Flaherty Stays Hot For Mesa

Flaherty Stays Hot For Mesa

Saturday Oct. 30, 2010
Posted: 6:30 p.m.

ARIZONA FALL LEAGUEMesa Solar Sox Cubs
The Cubs prospects had a mixed bag of results on Saturday in Mesas 12-6 loss to visiting Phoenix.

Ryan Flaherty and Josh Vitters had fine days at the plate, collecting five of the 12 Solar Sox hits. Flaherty was 3-for-4 with a walk and a run scored, extending his hitting streak to seven games, during which he is batting .407 11-for-27. Vitters, meanwhile, was 2-for-5 with an RBI.

Kyle Smit pitched 1 23 scoreless innings of relief but thats where the bright spots end.

Jake Muyco fell to 0-2 as his move into a starters role continues to be a struggle. He pitched well out of the pen all season at Tennessee and Iowa but allowed four runs in four innings on seven hits Saturday. Hes allowed 14 runs in 12 23 innings, all as a starter this fall. He gave up a pair of homers and has surrendered four in all as the oppositions average against him moved to .418.

Chris carpenter also had a rough outing, allowing four runs on three hits and three walks in 23 of an inning. His overall ERA jumped to 5.79.
Peoria Saguaros White Sox
Anthony Carter was finally touched up for some runs on Saturday in Peorias 13-9 loss at Scottsdale. Carter had thrown four scoreless innings in four outings heading into Saturday but allowed three runs on four hits in an inning. Jason Bour had a double and scored a run in two at-bats, extending his hitting streak to three games.

Kevin Czerwinski can be reached at ktczerwinski@gmail.com.

Preview: Blackhawks open preseason against Penguins Wednesday on CSN+

Preview: Blackhawks open preseason against Penguins Wednesday on CSN+

Scott Darling and the Blackhawks open up preseason play against the defending Stanley Cup champion Pittsburgh Penguins on Wednesday, and you can catch all the action on CSN+ at 7:30 p.m.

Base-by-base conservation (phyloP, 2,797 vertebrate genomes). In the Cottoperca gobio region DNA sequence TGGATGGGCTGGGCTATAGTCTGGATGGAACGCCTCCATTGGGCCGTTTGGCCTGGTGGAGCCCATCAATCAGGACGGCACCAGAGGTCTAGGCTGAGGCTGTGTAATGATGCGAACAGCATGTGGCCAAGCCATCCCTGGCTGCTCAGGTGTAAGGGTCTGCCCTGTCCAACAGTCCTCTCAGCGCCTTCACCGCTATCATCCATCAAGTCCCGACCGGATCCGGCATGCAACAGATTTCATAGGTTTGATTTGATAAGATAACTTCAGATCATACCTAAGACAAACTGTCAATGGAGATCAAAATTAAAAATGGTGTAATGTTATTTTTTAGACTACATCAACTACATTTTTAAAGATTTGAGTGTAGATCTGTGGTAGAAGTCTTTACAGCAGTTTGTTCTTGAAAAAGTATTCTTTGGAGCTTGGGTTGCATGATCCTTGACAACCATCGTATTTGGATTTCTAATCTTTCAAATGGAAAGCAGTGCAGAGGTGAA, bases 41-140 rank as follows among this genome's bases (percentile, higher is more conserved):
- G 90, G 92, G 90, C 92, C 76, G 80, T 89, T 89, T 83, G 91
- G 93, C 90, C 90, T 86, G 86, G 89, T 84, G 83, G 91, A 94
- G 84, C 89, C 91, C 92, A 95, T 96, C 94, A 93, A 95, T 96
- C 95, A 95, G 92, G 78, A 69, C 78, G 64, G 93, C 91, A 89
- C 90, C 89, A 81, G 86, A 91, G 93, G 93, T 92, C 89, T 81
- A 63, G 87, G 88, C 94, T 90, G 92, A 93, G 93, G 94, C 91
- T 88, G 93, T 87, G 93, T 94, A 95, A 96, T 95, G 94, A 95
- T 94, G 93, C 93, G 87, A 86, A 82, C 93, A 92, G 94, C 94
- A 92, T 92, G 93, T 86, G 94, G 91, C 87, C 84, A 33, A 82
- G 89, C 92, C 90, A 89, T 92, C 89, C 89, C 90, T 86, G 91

Click here for a game preview to make sure you’re ready for the action.  

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Three starting points for the Bears to salvage their 2016 season

Three starting points for the Bears to salvage their 2016 season

As the noted philosopher once intoned, the past is for cowards and losers. Applied to the 2016 Bears, the latter already applies, though not wanting to look at the recent past shouldn’t be taken as evidence of cowardice, just not wanting to revisit pain.

Looking to the future is the obvious only option for an 0-3 football team.

“You’ve just got to go into every week like it’s a new week,” said linebacker Jerrell Freeman, one of the few encouraging parts of an injury-speckled defense, whose 34 tackles are approaching twice those of No. 2 Jacoby Glenn (19), with four tackles for loss vs. no one else with more than two.

“Every week is a new season regardless of whether you’re winning or losing. You can’t look back, you always have to look forward. Because if not, you won’t give the next team the respect they deserve and have another bad result.”

But the fan base can be excused for expecting a next bad result simply because the Bears have given zero indications that the future will be any better than the immediate past.

That is the signal concern: Who turns this around or, for that matter, even slows the rate of descent?

No Bears team has made the playoffs in a season that began with three straight losses. The 1932 team was winless in its first three, but those at least were scoreless ties. So postseason isn’t a relevant concept anymore except possibly as some sort of punchline.

But one vintage NFL axiom is that things from a game are seldom as bad upon later review than you thought they were at the time (they’re also never as good, either, but good hasn’t shown up yet). And turnarounds do happen.